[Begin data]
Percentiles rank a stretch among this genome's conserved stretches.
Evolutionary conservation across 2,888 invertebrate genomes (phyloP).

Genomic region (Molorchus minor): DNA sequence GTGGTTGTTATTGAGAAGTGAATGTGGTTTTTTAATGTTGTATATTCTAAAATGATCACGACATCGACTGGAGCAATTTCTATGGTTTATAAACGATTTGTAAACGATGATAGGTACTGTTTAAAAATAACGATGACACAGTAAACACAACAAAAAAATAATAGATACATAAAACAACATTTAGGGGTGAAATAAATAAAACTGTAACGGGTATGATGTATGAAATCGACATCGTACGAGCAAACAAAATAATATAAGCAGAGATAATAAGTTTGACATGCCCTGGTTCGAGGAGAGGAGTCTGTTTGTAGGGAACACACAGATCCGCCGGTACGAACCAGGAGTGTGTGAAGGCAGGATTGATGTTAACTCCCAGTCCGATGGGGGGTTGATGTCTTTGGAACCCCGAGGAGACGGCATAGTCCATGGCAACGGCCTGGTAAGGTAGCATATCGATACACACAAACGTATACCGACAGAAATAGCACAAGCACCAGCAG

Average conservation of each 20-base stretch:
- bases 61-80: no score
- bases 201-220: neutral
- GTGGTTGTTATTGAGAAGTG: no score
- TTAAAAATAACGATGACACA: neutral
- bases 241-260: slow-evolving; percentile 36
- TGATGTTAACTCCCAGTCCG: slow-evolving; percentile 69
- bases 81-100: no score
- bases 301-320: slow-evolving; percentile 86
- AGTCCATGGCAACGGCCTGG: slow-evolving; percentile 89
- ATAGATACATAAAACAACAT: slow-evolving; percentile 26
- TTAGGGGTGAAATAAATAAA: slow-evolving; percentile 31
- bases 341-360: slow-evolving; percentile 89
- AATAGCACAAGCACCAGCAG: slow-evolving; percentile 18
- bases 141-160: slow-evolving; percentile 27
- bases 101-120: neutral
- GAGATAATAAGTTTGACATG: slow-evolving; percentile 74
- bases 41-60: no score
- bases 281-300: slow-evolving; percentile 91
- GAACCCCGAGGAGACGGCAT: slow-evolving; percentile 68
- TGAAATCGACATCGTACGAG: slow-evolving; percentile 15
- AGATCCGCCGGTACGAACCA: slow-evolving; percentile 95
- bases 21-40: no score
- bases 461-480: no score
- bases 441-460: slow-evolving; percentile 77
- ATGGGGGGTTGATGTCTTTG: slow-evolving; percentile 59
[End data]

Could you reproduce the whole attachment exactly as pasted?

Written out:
Percentiles rank a stretch among this genome's conserved stretches.
Evolutionary conservation across 2,888 invertebrate genomes (phyloP).

Genomic region (Molorchus minor): DNA sequence GTGGTTGTTATTGAGAAGTGAATGTGGTTTTTTAATGTTGTATATTCTAAAATGATCACGACATCGACTGGAGCAATTTCTATGGTTTATAAACGATTTGTAAACGATGATAGGTACTGTTTAAAAATAACGATGACACAGTAAACACAACAAAAAAATAATAGATACATAAAACAACATTTAGGGGTGAAATAAATAAAACTGTAACGGGTATGATGTATGAAATCGACATCGTACGAGCAAACAAAATAATATAAGCAGAGATAATAAGTTTGACATGCCCTGGTTCGAGGAGAGGAGTCTGTTTGTAGGGAACACACAGATCCGCCGGTACGAACCAGGAGTGTGTGAAGGCAGGATTGATGTTAACTCCCAGTCCGATGGGGGGTTGATGTCTTTGGAACCCCGAGGAGACGGCATAGTCCATGGCAACGGCCTGGTAAGGTAGCATATCGATACACACAAACGTATACCGACAGAAATAGCACAAGCACCAGCAG

Average conservation of each 20-base stretch:
- bases 61-80: no score
- bases 201-220: neutral
- GTGGTTGTTATTGAGAAGTG: no score
- TTAAAAATAACGATGACACA: neutral
- bases 241-260: slow-evolving; percentile 36
- TGATGTTAACTCCCAGTCCG: slow-evolving; percentile 69
- bases 81-100: no score
- bases 301-320: slow-evolving; percentile 86
- AGTCCATGGCAACGGCCTGG: slow-evolving; percentile 89
- ATAGATACATAAAACAACAT: slow-evolving; percentile 26
- TTAGGGGTGAAATAAATAAA: slow-evolving; percentile 31
- bases 341-360: slow-evolving; percentile 89
- AATAGCACAAGCACCAGCAG: slow-evolving; percentile 18
- bases 141-160: slow-evolving; percentile 27
- bases 101-120: neutral
- GAGATAATAAGTTTGACATG: slow-evolving; percentile 74
- bases 41-60: no score
- bases 281-300: slow-evolving; percentile 91
- GAACCCCGAGGAGACGGCAT: slow-evolving; percentile 68
- TGAAATCGACATCGTACGAG: slow-evolving; percentile 15
- AGATCCGCCGGTACGAACCA: slow-evolving; percentile 95
- bases 21-40: no score
- bases 461-480: no score
- bases 441-460: slow-evolving; percentile 77
- ATGGGGGGTTGATGTCTTTG: slow-evolving; percentile 59